through the normal and ordinary use of the vehicle.

"When this water damage occurs, the vehicles become inoperable and
pose a serious safety risk to those who experience this problem.
Although these components are highly susceptible to water damage,
BMW provides no warnings or advisories to BMW owners about the
location of this vital equipment or the importance of keeping the
vehicle's trunk compartment free of liquids," the lawsuit

BMW did not confess to any wrongdoing or negligence but moved
forward with a settlement to avoid the added cost and time of a
continued trial.

According to the proposed settlement, BMW owners of affected
vehicles can schedule an appointment with an authorized BMW dealer
for an inspection within one year of the final settlement date.
Any water-damaged components will be repaired or replaced. In
addition, any owner who paid out-of-pocket to cover repair or
replacement expenses will be reimbursed, up to $1,500, after
submitting a claim and providing evidence of the repair.

Dealers will also affix a warning label to the trunks of vehicles.

BT: Quinn Emmanuel to Bring Shareholder Claim
Anna Ward, writing for Law.com, reports that Quinn Emanuel
Urquhart & Sullivan is building a claim on behalf of BT
shareholders and funders against the company over an accounting
scandal in its Italian business.

Earlier this month, BT issued a profit warning after it revealed
that the impact of the scandal was much worse than originally

BT's share price plunged by around 20% after the bill for
mismanagement at its Italian branch almost quadrupled from GBP145m
to GBP530m.

Quinn Emanuel London co-managing partner Richard East --
richardeast@quinnemanuel.com -- said: "We are in contact with our
clients and expect to form a group of substantial institutional
investors.  We have not decided whether this will be a funded case
or whether we will bring this as a damage based agreement.  We
confirm that we are in preliminary discussions with both
shareholders and a number of funders."

Quinn Emanuel's team includes East, London litigation partner and
energy litigation chair Ted Greeno -- tedgreeno@quinnemanuel.com -
- and EU and German competition law chair Nadine Herman.

Quinn Emanuel is also advising on a record-breaking GBP14bn claim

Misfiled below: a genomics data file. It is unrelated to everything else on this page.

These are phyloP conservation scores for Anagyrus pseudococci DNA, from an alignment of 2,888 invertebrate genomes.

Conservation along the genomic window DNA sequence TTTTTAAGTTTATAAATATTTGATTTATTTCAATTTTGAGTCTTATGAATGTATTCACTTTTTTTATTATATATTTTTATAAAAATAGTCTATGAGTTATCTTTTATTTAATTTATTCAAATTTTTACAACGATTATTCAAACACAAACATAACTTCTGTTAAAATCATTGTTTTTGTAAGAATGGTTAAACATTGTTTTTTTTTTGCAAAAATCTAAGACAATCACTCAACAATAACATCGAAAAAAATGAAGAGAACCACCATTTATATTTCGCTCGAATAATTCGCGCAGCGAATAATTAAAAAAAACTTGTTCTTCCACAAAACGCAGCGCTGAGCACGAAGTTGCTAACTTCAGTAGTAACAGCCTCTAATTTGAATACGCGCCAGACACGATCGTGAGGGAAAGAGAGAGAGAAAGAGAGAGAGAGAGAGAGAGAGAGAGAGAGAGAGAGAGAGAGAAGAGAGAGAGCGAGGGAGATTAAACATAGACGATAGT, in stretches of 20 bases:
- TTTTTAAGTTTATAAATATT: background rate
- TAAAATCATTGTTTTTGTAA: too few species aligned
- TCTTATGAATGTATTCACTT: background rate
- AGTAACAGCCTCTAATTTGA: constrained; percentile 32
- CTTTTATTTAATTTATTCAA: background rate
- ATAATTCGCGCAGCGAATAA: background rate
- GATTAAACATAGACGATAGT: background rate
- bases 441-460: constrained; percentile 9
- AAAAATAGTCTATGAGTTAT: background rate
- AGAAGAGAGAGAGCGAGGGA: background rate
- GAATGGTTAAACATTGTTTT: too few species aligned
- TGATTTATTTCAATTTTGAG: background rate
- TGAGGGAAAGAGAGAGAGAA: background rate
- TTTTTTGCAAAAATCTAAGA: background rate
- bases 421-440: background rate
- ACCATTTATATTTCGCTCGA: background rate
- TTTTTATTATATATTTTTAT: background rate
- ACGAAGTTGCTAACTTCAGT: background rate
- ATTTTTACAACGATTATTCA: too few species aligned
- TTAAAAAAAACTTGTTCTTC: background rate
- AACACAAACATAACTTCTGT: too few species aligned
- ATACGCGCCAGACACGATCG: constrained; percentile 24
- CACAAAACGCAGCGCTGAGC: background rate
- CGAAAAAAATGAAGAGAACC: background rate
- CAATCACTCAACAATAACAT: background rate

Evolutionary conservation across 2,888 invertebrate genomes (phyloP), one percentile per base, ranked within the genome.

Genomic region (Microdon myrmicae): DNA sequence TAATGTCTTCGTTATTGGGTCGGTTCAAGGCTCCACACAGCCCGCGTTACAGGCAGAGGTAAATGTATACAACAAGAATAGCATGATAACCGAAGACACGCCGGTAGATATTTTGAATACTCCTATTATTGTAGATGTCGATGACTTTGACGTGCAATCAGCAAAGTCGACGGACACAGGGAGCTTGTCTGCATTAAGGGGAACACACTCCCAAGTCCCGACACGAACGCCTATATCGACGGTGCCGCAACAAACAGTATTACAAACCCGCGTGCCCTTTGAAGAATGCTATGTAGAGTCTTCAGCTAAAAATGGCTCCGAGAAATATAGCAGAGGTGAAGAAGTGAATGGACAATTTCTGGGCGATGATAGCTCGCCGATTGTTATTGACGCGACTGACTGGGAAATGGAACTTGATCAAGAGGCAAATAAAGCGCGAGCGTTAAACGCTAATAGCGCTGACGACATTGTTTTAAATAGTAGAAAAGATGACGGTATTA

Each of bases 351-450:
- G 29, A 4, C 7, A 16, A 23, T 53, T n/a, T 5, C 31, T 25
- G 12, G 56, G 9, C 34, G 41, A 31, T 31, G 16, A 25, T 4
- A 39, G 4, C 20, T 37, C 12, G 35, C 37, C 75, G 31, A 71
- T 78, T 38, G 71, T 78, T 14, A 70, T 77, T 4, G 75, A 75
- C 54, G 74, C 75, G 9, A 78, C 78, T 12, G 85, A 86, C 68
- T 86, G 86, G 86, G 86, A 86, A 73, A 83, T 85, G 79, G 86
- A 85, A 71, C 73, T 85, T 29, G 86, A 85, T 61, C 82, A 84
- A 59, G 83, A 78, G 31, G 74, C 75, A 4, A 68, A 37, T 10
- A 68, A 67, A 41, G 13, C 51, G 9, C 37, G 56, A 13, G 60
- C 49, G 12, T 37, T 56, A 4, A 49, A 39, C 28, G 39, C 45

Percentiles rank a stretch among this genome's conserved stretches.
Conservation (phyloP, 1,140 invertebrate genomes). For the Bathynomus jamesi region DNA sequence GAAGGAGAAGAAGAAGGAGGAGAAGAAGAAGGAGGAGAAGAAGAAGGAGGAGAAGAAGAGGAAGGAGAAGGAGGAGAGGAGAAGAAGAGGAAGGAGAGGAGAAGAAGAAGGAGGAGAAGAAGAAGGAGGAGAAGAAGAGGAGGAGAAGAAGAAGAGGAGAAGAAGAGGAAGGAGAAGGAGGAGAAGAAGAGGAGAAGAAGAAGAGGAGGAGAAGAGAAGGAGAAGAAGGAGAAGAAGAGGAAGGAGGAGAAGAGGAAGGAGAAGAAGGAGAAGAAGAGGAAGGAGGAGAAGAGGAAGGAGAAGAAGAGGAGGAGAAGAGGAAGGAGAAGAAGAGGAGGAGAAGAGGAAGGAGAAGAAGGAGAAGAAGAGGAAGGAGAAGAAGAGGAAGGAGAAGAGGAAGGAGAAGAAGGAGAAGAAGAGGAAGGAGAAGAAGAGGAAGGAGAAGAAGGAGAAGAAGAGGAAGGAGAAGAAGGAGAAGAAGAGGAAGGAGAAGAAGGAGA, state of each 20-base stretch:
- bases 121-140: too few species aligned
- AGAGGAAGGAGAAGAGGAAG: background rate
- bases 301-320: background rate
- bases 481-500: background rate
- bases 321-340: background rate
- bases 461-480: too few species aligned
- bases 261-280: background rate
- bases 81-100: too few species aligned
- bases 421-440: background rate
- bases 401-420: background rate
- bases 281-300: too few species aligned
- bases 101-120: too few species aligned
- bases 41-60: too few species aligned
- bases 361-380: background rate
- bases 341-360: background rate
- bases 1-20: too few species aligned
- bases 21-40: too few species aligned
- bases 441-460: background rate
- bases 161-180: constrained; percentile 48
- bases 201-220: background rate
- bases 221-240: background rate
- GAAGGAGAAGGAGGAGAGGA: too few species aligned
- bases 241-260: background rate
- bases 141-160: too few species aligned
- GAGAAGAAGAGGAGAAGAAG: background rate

brought against MasterCard in September, on behalf of 46 million
British debit and credit card holders over the company's charging
of illegal payment fees.  The plaintiffs argue that part of the
cost of these fees was passed on to consumers in the form of
increased prices for goods and services.

The firm is also advising on a $44bn German investor claim against
Volkswagen related to the emissions rigging scandal the car maker
has been embroiled in, after it emerged that it had been cheating
emission tests by using software that made its cars appear less
polluting than they are.

BT GROUP: ADR Holders Filed Securities Class Action
ALEX SARRAF, Individually and On Behalf of All Others Similarly
Situated, Plaintiff, v. BT GROUP PLC., GAVIN E. PATTERSON, IAN
LIVINGSTON, and TONY CHANMUGAM, Defendants, Case No. 1:17-cv-00558
(S.D.N.Y., January 25, 2017), alleges that Defendants violated the
U.S. Securities and Exchange Act by making false and/or misleading
statements and/or failed to disclose that: (i) the Company's
Italian division had for years engaged in improper accounting
practices; (ii) as a result, BT Group significantly overstated its
earnings throughout the Class Period; (iii) the foregoing facts,
when they became known, would foreseeably cause BT Group to cut
its revenue, earnings, and free cash flow forecasts; and (iv) as a
result of the foregoing, BT Group's public statements were
materially false and misleading at all relevant times.

The case is a federal securities class action on behalf of a class
consisting of all persons other than Defendants who purchased or
otherwise acquired the American Depositary Receipts of BT Group
between May 23, 2013 and January 23, 2017, both dates inclusive.